Tofu Escalopes With Salsa

Tofu Escalopes with Salsa

tofu-escalopes-with-salsa

I’ve never been successful cooking with tofu. In fact, the last time I attempted a tofu stir-fry, it ended up in the bin. Restaurants seem to manage to make it so it resembles actual food and not a gungy spongy lump of tasteless splodge but whatever their technique is, it has so far eluded me.

Until now, that is. Recently, I’ve read on various blogs and Facebook pages about people pressing tofu to squeeze all the water out of it. Pressing techniques ranged from using a fancy press to using a plate with something heavy on top. I chose the ‘plate with something heavy on top’ technique.

I placed the tofu (it had been frozen and defrosted first, as freezing also helps to make it firmer) on a plate, placed another plate on top of the tofu and placed two heavy cookbooks on top of this and left it for about an hour. Some water had indeed been squeezed out but, on prodding it, there was a lot of water still in the tofu so I pressed down harder and squeezed more out of it. Even after pressing down and pressing down, the tofu still seemed a bit waterlogged but it was certainly a lot firmer than it had been and I decided it had got to the ‘it’ll do’ stage.

‘It’ll do’ certainly did, as the tofu, once cooked, was the perfect texture and not in the slightest bit gungy or spongy. It was, despite being marinated, a bit bland – next time I’ll coat it in some barbecue sauce or something similar before dredging it in breadcrumbs.

I can’t believe I managed to cook tofu successfully and I’ll definitely be using the pressing method again.  Although I served two per person, they were filling and I reckon one would be enough.

panko-crusted-tofu

Tofu Escalopes with Salsa (makes 6)
(recipe adapted from Veggienomics by Nicola Graimes)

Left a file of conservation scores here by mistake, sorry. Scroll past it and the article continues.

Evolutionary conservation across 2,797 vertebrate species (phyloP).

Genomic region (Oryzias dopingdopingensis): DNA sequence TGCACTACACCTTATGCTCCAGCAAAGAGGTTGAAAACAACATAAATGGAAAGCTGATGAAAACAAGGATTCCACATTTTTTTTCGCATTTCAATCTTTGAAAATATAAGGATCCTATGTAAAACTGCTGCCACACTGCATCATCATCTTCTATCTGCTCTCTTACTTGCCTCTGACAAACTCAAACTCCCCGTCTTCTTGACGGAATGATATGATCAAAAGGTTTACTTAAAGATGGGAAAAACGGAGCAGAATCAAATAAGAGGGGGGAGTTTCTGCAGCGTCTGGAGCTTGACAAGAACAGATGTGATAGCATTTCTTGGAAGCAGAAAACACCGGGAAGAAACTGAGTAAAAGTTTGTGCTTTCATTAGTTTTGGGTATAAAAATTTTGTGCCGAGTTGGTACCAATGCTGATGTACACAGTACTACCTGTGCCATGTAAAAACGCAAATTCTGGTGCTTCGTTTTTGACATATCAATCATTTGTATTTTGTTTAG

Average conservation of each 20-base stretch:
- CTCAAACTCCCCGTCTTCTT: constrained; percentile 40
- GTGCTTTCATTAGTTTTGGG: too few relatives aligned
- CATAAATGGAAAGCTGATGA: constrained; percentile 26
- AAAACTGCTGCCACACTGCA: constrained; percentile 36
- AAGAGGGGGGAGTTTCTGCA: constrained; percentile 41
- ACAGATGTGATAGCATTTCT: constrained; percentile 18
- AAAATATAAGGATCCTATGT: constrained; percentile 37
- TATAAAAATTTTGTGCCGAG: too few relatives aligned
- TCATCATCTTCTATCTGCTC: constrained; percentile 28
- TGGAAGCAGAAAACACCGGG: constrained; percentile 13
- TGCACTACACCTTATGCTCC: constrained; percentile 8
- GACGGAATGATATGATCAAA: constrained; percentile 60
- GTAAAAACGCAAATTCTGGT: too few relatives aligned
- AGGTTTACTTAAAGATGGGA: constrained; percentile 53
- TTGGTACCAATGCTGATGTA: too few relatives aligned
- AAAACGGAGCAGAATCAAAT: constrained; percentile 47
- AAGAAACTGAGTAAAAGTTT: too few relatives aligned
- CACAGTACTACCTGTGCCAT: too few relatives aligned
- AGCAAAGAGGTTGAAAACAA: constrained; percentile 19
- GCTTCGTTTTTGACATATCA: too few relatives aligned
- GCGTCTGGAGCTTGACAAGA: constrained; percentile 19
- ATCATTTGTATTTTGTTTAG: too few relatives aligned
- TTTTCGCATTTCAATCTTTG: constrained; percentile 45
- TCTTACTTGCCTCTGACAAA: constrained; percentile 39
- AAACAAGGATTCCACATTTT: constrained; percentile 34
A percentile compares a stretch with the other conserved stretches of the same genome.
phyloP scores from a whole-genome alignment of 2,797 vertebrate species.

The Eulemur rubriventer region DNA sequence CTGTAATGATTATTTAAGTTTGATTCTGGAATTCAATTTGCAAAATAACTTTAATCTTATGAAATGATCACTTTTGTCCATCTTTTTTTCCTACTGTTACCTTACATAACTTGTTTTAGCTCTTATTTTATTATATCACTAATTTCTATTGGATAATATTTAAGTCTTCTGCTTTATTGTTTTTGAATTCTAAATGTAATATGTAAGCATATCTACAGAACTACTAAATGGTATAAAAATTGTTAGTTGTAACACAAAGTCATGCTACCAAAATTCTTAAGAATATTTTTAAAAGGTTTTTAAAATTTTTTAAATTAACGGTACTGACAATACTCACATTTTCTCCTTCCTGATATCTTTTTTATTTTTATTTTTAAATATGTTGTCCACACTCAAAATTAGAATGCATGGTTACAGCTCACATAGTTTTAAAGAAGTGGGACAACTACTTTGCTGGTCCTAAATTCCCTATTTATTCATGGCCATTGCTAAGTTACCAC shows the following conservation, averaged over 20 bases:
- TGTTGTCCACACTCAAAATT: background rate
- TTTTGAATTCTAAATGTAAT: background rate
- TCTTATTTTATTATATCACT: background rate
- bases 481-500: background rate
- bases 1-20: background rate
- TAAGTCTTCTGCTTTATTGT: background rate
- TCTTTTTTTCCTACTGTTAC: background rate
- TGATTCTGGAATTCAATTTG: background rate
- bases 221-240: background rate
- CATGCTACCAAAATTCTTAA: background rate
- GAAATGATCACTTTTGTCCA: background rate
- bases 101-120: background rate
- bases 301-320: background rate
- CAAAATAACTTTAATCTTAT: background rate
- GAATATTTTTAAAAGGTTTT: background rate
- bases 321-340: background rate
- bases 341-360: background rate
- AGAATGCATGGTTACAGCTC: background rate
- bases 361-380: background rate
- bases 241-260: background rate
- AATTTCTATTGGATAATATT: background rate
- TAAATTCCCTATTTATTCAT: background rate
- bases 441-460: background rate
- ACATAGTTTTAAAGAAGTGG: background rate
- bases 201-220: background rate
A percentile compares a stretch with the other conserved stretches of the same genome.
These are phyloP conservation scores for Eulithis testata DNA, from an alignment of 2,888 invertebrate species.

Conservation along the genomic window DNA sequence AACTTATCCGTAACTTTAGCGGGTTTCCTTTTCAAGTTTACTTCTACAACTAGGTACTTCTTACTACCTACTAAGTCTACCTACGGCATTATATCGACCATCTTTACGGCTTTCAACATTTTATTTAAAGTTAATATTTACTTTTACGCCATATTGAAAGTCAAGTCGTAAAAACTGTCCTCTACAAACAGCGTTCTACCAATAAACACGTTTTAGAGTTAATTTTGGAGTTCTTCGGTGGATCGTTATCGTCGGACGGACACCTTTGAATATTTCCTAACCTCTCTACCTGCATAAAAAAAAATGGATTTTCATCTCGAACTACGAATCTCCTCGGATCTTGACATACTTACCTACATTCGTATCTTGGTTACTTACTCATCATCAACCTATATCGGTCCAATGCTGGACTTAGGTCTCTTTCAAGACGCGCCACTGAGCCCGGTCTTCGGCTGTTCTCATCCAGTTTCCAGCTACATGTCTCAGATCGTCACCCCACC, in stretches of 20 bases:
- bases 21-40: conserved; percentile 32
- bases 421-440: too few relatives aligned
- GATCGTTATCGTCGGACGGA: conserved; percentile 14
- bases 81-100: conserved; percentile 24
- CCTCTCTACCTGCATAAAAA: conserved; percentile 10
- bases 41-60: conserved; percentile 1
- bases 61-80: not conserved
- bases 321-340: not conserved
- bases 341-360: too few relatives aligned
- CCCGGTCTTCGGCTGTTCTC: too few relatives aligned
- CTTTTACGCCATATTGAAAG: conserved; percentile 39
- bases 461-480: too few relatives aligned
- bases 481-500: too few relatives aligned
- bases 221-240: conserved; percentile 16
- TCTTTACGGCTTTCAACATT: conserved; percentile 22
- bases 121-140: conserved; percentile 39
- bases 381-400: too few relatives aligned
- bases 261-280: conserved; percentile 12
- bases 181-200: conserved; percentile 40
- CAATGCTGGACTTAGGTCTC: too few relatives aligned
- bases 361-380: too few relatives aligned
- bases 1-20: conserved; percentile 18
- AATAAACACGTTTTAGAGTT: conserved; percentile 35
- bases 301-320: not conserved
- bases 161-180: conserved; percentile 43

1 block tofu, sliced into 6 slices
2 eggs
75g Japanese panko crumbs
5 tbsp sunflower oil
salt and pepper

Marinade

2 tbsp extra virgin olive oil
2 large garlic cloves, crushed
1 tbsp finely chopped rosemary leaves

Salsa

100g drained tinned haricot beans
2 large vine-ripened tomatoes, chopped
1/4 red onion, sliced
1 tbsp bottled jalapeno chillies, drained and chopped
1 handful of coriander, chopped
Juice of 1 lemon
1 tbsp extra virgin olive oil
salt and pepper

  1. Mix together the ingredients for the marinade and season well. Put the tofu in a large, shallow dish, spoon the marinade over and spread over both sides. Leave to marinate, covered, for 1 hour.
  2. Mix all the ingredients for the salsa together and leave in the fridge until serving.
  3. Beat the eggs in a shallow dish. Put the breadcrumbs in a separate shallow dish and season. Heat the sunflower oil in a large frying pan over a medium heat. Dip the tofu slices into the egg and then the crumbs until coated all over, then fry for 3 minutes on each side until golden. Drain on kitchen paper and serve with the salsa.
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Vegan Oatmeal Peanut Butter Cookies

I’m supposed to be writing a book review, so obviously I had the urge to bake something instead. I had it in my head that I wanted to use up the silken tofu in the cupboard and googled recipes for muffins that used silken tofu, then realised I didn’t have any other muffin-making ingredients and plain tofu muffins didn’t sound too appealing.

So, I had a look on the Post Punk Kitchen website and found this recipe for oatmeal peanut butter cookies.

vegan-peanut-butter-cookies

Isa’s recipe is slightly different to mine as I didn’t have the same ingredients, but after reading the comments, I discovered I could use mashed banana instead of applesauce (which I didn’t bother mashing as it was going into the blender). I also used rapeseed oil instead of canola oil (which might be the same thing, I’m not sure), agave nectar instead of molasses, plain flour instead of whole wheat flour and on discovering the tofu I thought was silken, was just normal tofu, used that. Also I used vanilla soya milk as that’s what I’ve got open in the fridge.

vegan-oatmeal-peanut-butter-bars

I made half the dough into cookies and half pressed down into a tray. Both are delicious, but the cookies are firmer, while the bars have a more cake-like texture (although they were still warm when I tried them, so they may well firm up a little when cool).

The recipe below is how I made them – if you want the recipe as it was originally (and by someone who knows what they’re doing), go to the link above or below.